Customized Student Business Projects
Established in 1995 by the Helsinki School of Economics, Customized Student Business Projects concentrate solely on business needs, free from time and scope restraints. The Customized Student Business Project concept was created to meet business needs, and has a proven track record as projects have been run successfully at the School of Business since 1993.
Customized Student Business Projects link students from different fields of Aalto University, such as business, engineering and design. For each project, 2-4 students at a final stage of their studies are selected to form a research group. Aalto University School of Business is responsible for the recruiting and selecting process. The students are offered both study credits and a fee for the project, and a professor or an experienced researcher is in charge of the group. The project topic can be related to any subject that is taught or researched in Aalto University, as long as a relevant researcher is available to supervise the project.
Each project is conducted with relevant, customized working methods. As a final result, the company gets useful information on a topical research problem. For companies, the Customized Student Business Project is a unique way to solve research problems and to work with the experts of the future. Several satisfied companies have ended up hiring talented members of the project groups.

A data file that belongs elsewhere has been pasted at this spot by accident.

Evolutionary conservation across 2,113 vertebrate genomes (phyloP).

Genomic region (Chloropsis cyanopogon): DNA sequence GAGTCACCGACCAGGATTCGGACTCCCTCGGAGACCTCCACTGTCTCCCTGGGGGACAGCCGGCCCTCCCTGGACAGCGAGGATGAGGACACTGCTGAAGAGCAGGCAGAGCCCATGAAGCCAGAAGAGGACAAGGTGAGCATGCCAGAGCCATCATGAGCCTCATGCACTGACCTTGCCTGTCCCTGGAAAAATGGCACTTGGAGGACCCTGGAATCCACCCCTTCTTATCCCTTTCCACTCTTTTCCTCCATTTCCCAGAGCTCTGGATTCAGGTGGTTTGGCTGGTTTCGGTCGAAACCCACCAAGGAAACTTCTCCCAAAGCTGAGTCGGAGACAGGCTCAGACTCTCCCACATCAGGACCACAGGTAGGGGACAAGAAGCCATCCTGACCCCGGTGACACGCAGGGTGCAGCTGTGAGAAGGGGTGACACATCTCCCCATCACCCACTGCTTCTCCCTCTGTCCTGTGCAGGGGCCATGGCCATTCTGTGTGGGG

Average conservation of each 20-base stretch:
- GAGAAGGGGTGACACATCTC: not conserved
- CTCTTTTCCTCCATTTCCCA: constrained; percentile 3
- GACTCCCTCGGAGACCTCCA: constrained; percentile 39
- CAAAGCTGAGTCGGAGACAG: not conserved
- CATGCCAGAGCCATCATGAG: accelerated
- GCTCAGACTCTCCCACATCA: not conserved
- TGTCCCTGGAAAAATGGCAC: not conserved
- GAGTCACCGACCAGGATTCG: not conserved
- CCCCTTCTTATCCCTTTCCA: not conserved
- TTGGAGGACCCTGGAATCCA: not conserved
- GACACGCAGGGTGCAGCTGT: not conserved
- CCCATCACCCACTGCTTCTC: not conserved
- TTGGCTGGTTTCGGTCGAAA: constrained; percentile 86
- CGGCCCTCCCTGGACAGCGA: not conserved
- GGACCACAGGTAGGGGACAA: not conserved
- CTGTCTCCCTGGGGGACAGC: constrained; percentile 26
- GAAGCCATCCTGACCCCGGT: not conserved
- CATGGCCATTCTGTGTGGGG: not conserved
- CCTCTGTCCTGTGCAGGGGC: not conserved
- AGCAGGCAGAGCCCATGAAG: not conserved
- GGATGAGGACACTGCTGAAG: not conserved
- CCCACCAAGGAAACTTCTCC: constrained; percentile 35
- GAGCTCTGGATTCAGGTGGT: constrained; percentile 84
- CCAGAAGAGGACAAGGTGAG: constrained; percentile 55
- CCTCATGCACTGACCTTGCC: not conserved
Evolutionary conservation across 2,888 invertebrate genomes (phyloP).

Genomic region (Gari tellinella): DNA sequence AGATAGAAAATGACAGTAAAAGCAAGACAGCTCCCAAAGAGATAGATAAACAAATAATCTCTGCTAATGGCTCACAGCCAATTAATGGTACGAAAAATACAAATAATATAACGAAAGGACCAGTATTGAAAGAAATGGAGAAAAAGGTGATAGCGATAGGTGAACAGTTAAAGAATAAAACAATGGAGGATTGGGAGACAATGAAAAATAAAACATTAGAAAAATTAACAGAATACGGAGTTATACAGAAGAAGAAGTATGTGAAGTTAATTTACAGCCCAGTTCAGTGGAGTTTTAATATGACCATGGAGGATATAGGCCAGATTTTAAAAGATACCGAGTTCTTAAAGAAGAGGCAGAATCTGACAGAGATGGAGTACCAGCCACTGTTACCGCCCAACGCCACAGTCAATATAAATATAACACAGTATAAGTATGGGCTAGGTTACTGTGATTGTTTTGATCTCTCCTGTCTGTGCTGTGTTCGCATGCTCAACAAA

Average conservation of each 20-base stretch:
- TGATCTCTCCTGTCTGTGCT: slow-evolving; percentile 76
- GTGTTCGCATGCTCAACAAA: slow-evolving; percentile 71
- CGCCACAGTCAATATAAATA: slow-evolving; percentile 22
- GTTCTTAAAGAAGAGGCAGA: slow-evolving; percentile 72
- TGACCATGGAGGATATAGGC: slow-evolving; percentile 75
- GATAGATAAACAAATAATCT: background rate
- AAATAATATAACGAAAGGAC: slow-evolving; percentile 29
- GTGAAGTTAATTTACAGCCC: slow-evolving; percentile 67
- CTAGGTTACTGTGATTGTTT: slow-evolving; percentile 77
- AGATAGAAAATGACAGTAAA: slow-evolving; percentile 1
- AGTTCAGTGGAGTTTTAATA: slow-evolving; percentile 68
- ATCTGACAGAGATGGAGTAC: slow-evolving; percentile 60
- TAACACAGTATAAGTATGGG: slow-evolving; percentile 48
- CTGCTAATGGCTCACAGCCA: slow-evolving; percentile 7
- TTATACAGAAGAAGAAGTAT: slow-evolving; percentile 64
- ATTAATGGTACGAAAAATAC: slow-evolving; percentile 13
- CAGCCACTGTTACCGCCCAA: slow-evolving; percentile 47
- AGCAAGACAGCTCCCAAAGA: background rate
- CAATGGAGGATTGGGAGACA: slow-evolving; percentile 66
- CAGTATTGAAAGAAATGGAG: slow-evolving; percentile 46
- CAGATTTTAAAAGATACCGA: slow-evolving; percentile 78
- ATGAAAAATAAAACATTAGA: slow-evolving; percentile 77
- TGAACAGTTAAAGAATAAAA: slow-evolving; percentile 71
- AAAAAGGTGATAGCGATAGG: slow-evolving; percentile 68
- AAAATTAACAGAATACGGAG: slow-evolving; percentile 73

Read more about the School of Business' customized student projects.
- Contact: Tommi Vihervaara, [email protected]
- Duration of the project: 2 - 4 months (timing of the project kickoff according to company needs), 6ECTS
- Number of students per project: 2-4
- Project fee for the company: 14 500 – 18 500€ +VAT
- Application period for companies: anytime
The Furure Scenarios
Customized Student Business got the task of pondering in what kind of operational environment the technology company Outotec would operate in the year 2050. The student team consisted of four students, all form different schools in Aalto University: Business, Science, Chemical Technology, and Arts, Design, and Architecture. The student team was supported by Aalto University’s researcher Elina Hiltunen and by mentors form Outotec.
For the project, the team interviewed multiple professionals from different industries, and the insights form them and discussions within the group acted as a base to build the future scenarios on. These possible situations were defined by using two parameters: the level of technology and the level of internationality, which were in each scenario on either high or low level. As a result, the group identified four different possible scenarios.
Each of these possible scenarios was analyzed by using the PESTE model, which helped to define the scenarios even further to include political, economic, social, technological, and ecologic aspects. Based on the results of the analysis, each scenario was accompanied with suggestions for Outotec. These suggestions included directions to which Outotec could move its operations in the existing conditions.
The results of the work were presented to Outotec. The most striking form of presentation was glass artwork “Future Lenses” made by School School of Arts, Design and Architecture student Sini Majuri. Unusual effort proved that interdisciplinary collaboration can result in even surprising outcomes.